It takes around 30 minutes to take the 360-degree trip around the wheel and is the ideal place to grab those stunning travel photos of the city. There’s no wonder this is one of the most popular attractions for first-time visitors to London.
- London Eye tickets
See also: Cheap London Eye Tickets – How to Save up to 30%
4 – Warner Bros. Studio Tour London
Visiting London with teens ? If you’re looking for the ultimate Harry Potter experience , a tour of Warner Bros. Studios is sure to fit the bill.
Including a number of the best-loved sets from the film series, this magical tour of the Warner Bros film studios will be a highlight of all aspiring witches and wizards in the city.
Step into iconic places such as Hogwart’s Great Hall, the Forbidden Forest, Hogwart’s Express and Diagon Alley. See artifacts and costumes from the movies, including Quidditch uniforms, ball gowns, potion jars, memory vials and much more.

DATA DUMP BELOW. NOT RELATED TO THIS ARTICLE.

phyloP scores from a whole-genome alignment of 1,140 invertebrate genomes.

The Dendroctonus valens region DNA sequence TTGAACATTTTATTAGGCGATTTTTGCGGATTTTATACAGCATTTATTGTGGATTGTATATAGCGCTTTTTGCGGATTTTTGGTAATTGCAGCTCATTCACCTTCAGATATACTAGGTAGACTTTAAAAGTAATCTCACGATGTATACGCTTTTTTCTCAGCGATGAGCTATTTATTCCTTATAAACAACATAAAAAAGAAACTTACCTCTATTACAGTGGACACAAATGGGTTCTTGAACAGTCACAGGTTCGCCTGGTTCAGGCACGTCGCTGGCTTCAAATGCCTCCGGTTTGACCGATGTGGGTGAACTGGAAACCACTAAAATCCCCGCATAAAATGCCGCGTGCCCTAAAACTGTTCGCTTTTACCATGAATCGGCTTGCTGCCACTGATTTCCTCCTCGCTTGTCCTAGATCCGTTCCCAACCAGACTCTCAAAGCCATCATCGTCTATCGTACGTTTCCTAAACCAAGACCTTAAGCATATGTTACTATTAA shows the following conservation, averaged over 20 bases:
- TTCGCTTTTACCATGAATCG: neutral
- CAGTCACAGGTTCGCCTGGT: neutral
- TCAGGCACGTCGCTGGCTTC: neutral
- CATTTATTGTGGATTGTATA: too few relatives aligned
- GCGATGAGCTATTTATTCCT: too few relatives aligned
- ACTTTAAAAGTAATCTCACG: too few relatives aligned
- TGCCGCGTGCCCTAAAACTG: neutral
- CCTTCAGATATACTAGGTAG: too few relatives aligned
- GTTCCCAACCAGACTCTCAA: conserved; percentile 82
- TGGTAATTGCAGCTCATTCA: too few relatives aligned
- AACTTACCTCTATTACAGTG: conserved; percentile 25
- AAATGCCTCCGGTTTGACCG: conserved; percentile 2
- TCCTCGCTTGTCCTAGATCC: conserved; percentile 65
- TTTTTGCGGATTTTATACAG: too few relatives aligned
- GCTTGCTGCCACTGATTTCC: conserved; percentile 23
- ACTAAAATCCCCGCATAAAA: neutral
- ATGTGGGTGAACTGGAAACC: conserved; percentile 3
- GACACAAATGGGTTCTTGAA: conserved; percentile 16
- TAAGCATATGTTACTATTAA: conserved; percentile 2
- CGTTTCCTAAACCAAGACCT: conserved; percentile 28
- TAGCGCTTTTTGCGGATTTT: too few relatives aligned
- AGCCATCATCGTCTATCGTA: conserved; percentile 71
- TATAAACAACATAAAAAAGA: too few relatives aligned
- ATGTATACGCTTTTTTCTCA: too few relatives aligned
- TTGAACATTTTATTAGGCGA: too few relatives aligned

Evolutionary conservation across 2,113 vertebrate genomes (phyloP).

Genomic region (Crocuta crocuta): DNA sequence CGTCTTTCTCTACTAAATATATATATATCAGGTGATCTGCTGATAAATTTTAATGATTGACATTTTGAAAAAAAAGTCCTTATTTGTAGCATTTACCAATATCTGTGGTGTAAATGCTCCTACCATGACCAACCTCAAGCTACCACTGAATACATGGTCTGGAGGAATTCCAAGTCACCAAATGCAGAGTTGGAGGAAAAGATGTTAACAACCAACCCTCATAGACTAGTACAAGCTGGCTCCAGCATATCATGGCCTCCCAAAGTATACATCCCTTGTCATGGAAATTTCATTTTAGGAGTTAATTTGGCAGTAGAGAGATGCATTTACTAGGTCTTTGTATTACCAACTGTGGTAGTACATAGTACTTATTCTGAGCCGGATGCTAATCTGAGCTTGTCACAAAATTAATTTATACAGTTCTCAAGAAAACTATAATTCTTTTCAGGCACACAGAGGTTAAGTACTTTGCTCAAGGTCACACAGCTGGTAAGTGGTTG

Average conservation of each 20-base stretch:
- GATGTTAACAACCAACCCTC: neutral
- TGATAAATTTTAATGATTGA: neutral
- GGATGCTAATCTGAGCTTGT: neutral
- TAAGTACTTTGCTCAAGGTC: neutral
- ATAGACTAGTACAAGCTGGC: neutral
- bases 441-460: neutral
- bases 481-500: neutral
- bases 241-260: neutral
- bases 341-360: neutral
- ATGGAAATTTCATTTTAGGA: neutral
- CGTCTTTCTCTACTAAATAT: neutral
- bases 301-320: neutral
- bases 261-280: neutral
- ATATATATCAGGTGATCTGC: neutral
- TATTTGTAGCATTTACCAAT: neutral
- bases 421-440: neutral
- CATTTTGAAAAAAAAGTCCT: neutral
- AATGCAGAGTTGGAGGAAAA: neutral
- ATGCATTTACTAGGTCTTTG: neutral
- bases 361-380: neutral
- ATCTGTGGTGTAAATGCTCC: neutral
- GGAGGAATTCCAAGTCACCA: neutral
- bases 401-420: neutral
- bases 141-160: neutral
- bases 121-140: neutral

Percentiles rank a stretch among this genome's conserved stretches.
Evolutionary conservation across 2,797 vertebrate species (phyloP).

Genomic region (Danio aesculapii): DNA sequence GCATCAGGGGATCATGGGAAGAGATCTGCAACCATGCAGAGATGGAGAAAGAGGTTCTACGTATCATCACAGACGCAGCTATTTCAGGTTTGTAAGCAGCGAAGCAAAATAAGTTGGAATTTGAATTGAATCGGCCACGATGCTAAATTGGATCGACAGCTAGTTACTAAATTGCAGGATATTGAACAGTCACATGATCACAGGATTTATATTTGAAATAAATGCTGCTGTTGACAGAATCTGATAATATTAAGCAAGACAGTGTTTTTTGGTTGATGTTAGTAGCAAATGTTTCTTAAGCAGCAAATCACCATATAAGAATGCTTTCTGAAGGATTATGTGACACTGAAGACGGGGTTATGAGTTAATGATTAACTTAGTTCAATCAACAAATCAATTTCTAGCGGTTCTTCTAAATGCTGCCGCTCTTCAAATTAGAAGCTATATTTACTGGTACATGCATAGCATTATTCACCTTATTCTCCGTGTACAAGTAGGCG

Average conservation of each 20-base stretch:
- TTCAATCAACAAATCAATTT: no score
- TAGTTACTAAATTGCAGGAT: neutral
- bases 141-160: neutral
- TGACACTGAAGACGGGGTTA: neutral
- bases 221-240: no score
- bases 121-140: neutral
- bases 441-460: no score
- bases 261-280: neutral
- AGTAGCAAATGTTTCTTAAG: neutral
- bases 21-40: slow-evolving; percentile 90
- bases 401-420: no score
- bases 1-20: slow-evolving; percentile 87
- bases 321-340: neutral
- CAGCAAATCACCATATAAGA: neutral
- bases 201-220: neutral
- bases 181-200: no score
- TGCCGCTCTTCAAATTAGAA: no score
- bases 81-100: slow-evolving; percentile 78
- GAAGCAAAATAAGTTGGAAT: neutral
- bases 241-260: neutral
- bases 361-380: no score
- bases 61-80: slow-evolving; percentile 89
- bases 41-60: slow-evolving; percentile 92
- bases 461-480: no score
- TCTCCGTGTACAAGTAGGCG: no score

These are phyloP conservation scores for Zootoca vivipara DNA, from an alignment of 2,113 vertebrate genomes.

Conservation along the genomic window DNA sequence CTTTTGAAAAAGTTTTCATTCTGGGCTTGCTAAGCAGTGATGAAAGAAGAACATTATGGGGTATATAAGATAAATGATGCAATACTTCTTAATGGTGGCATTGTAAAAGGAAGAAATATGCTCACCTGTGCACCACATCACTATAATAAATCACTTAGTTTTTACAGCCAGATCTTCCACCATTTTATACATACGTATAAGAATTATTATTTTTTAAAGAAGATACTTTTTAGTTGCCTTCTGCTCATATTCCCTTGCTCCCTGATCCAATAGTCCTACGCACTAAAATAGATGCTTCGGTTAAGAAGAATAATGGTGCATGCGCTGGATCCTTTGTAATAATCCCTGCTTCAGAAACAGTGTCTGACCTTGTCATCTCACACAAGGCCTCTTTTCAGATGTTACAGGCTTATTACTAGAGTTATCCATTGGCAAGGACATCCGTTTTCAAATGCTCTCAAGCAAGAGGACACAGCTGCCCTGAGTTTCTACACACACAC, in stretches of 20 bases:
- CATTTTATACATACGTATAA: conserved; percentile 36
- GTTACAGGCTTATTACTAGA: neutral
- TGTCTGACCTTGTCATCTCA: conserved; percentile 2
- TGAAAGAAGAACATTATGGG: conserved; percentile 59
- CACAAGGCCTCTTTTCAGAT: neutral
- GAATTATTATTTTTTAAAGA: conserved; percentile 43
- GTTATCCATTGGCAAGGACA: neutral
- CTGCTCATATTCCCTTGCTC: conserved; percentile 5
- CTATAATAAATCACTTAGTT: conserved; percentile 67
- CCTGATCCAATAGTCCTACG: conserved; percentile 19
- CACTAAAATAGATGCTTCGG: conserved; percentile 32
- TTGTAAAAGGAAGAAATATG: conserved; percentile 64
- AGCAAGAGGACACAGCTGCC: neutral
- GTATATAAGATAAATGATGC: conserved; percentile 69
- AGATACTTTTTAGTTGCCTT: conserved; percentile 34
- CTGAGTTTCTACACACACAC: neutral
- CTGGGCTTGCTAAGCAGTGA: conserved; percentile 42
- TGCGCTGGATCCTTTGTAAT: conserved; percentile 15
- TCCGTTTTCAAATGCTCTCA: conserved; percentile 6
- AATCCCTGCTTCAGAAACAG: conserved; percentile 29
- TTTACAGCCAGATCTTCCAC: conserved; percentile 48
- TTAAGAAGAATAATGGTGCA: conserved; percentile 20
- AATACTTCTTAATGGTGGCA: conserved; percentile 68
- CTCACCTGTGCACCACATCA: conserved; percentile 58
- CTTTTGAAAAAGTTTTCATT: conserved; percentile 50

This is the ultimate behind-the-scenes Harry Potter experience!
- Harry Potter Warner Bros Studio Tour London
See also: Harry Potter Studio London Tickets Last Minute – It’s not sold out!
5 – Tower Bridge
Tower Bridge is the grandest and most distinctive of the Thames River crossings , for this reason, it is often mistakenly called London Bridge.
Many visitors to the city presume the attractive and historic Tower Bridge, which appears often in movies and television shows, is the famous London Bridge from the nursery rhyme. London Bridge is in fact the next bridge along the river.
Nevertheless, Tower Bridge is a must-see landmark in the city and is very easy to find. It is close to major attractions including the Tower of London, St Katharine Docks and The Shard.
- Tower Bridge tickets
6 – Big Ben